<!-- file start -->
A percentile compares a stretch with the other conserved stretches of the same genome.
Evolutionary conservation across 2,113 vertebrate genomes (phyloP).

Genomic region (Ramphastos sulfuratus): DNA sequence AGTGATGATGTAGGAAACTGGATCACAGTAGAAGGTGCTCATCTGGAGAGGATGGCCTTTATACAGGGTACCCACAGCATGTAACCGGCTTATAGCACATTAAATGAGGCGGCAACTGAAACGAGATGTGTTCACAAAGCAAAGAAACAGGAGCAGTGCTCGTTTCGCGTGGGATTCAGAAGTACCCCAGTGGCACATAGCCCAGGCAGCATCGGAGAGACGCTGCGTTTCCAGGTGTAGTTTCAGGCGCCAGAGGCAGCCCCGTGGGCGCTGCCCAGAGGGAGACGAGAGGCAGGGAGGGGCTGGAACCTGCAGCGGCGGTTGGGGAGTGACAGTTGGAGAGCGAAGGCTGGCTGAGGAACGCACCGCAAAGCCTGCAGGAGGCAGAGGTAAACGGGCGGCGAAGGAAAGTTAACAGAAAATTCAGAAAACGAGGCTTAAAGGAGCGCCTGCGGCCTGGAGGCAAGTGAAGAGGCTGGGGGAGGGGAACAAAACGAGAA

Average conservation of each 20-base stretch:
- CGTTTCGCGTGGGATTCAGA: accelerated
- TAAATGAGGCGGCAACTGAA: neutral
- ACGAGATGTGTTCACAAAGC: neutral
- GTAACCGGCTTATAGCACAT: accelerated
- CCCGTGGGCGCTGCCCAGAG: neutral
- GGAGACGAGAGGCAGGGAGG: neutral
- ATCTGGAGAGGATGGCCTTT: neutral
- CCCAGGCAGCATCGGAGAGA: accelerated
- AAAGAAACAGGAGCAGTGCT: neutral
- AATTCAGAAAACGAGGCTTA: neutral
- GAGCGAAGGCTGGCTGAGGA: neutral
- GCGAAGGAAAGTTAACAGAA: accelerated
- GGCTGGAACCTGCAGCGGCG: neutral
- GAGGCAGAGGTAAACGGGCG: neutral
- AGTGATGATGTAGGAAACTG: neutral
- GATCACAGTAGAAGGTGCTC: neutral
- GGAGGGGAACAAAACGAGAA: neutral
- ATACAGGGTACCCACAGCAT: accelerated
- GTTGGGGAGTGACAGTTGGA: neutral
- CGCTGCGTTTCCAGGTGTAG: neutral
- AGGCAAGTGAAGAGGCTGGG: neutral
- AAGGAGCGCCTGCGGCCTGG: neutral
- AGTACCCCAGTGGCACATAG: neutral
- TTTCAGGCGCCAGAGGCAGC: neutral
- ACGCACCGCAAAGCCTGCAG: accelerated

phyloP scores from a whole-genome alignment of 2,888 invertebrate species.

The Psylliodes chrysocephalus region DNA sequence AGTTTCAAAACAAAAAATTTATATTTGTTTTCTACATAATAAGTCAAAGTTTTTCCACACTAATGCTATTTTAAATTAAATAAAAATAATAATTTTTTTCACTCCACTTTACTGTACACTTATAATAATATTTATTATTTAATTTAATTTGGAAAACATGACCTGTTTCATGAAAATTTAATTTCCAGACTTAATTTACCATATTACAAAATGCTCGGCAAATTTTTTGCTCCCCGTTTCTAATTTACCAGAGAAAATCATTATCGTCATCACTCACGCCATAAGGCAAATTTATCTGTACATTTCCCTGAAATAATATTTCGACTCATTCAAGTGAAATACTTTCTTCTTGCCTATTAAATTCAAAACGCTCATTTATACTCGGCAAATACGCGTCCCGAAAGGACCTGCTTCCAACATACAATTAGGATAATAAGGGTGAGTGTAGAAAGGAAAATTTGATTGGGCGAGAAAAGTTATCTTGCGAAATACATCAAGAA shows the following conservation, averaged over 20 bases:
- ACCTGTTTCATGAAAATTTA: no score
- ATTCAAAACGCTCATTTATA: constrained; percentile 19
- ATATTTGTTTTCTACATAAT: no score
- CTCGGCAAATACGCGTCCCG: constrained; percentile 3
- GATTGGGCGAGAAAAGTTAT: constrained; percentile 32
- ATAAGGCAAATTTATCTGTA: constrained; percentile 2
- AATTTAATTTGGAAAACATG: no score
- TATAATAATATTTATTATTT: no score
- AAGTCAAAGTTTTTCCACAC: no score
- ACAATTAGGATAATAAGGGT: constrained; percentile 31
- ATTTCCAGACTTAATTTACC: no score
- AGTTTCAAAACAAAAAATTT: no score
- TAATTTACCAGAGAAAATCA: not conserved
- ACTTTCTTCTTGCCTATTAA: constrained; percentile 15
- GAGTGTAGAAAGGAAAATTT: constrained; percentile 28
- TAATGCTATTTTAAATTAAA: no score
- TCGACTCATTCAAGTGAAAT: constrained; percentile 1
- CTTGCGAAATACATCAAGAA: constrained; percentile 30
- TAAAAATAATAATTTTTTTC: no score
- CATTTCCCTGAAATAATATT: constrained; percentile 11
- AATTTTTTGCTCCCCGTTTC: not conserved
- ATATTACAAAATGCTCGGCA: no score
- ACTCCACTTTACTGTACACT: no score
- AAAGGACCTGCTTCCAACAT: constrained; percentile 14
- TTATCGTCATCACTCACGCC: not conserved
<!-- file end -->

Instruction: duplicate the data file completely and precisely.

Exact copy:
A percentile compares a stretch with the other conserved stretches of the same genome.
Evolutionary conservation across 2,113 vertebrate genomes (phyloP).

Genomic region (Ramphastos sulfuratus): DNA sequence AGTGATGATGTAGGAAACTGGATCACAGTAGAAGGTGCTCATCTGGAGAGGATGGCCTTTATACAGGGTACCCACAGCATGTAACCGGCTTATAGCACATTAAATGAGGCGGCAACTGAAACGAGATGTGTTCACAAAGCAAAGAAACAGGAGCAGTGCTCGTTTCGCGTGGGATTCAGAAGTACCCCAGTGGCACATAGCCCAGGCAGCATCGGAGAGACGCTGCGTTTCCAGGTGTAGTTTCAGGCGCCAGAGGCAGCCCCGTGGGCGCTGCCCAGAGGGAGACGAGAGGCAGGGAGGGGCTGGAACCTGCAGCGGCGGTTGGGGAGTGACAGTTGGAGAGCGAAGGCTGGCTGAGGAACGCACCGCAAAGCCTGCAGGAGGCAGAGGTAAACGGGCGGCGAAGGAAAGTTAACAGAAAATTCAGAAAACGAGGCTTAAAGGAGCGCCTGCGGCCTGGAGGCAAGTGAAGAGGCTGGGGGAGGGGAACAAAACGAGAA

Average conservation of each 20-base stretch:
- CGTTTCGCGTGGGATTCAGA: accelerated
- TAAATGAGGCGGCAACTGAA: neutral
- ACGAGATGTGTTCACAAAGC: neutral
- GTAACCGGCTTATAGCACAT: accelerated
- CCCGTGGGCGCTGCCCAGAG: neutral
- GGAGACGAGAGGCAGGGAGG: neutral
- ATCTGGAGAGGATGGCCTTT: neutral
- CCCAGGCAGCATCGGAGAGA: accelerated
- AAAGAAACAGGAGCAGTGCT: neutral
- AATTCAGAAAACGAGGCTTA: neutral
- GAGCGAAGGCTGGCTGAGGA: neutral
- GCGAAGGAAAGTTAACAGAA: accelerated
- GGCTGGAACCTGCAGCGGCG: neutral
- GAGGCAGAGGTAAACGGGCG: neutral
- AGTGATGATGTAGGAAACTG: neutral
- GATCACAGTAGAAGGTGCTC: neutral
- GGAGGGGAACAAAACGAGAA: neutral
- ATACAGGGTACCCACAGCAT: accelerated
- GTTGGGGAGTGACAGTTGGA: neutral
- CGCTGCGTTTCCAGGTGTAG: neutral
- AGGCAAGTGAAGAGGCTGGG: neutral
- AAGGAGCGCCTGCGGCCTGG: neutral
- AGTACCCCAGTGGCACATAG: neutral
- TTTCAGGCGCCAGAGGCAGC: neutral
- ACGCACCGCAAAGCCTGCAG: accelerated

phyloP scores from a whole-genome alignment of 2,888 invertebrate species.

The Psylliodes chrysocephalus region DNA sequence AGTTTCAAAACAAAAAATTTATATTTGTTTTCTACATAATAAGTCAAAGTTTTTCCACACTAATGCTATTTTAAATTAAATAAAAATAATAATTTTTTTCACTCCACTTTACTGTACACTTATAATAATATTTATTATTTAATTTAATTTGGAAAACATGACCTGTTTCATGAAAATTTAATTTCCAGACTTAATTTACCATATTACAAAATGCTCGGCAAATTTTTTGCTCCCCGTTTCTAATTTACCAGAGAAAATCATTATCGTCATCACTCACGCCATAAGGCAAATTTATCTGTACATTTCCCTGAAATAATATTTCGACTCATTCAAGTGAAATACTTTCTTCTTGCCTATTAAATTCAAAACGCTCATTTATACTCGGCAAATACGCGTCCCGAAAGGACCTGCTTCCAACATACAATTAGGATAATAAGGGTGAGTGTAGAAAGGAAAATTTGATTGGGCGAGAAAAGTTATCTTGCGAAATACATCAAGAA shows the following conservation, averaged over 20 bases:
- ACCTGTTTCATGAAAATTTA: no score
- ATTCAAAACGCTCATTTATA: constrained; percentile 19
- ATATTTGTTTTCTACATAAT: no score
- CTCGGCAAATACGCGTCCCG: constrained; percentile 3
- GATTGGGCGAGAAAAGTTAT: constrained; percentile 32
- ATAAGGCAAATTTATCTGTA: constrained; percentile 2
- AATTTAATTTGGAAAACATG: no score
- TATAATAATATTTATTATTT: no score
- AAGTCAAAGTTTTTCCACAC: no score
- ACAATTAGGATAATAAGGGT: constrained; percentile 31
- ATTTCCAGACTTAATTTACC: no score
- AGTTTCAAAACAAAAAATTT: no score
- TAATTTACCAGAGAAAATCA: not conserved
- ACTTTCTTCTTGCCTATTAA: constrained; percentile 15
- GAGTGTAGAAAGGAAAATTT: constrained; percentile 28
- TAATGCTATTTTAAATTAAA: no score
- TCGACTCATTCAAGTGAAAT: constrained; percentile 1
- CTTGCGAAATACATCAAGAA: constrained; percentile 30
- TAAAAATAATAATTTTTTTC: no score
- CATTTCCCTGAAATAATATT: constrained; percentile 11
- AATTTTTTGCTCCCCGTTTC: not conserved
- ATATTACAAAATGCTCGGCA: no score
- ACTCCACTTTACTGTACACT: no score
- AAAGGACCTGCTTCCAACAT: constrained; percentile 14
- TTATCGTCATCACTCACGCC: not conserved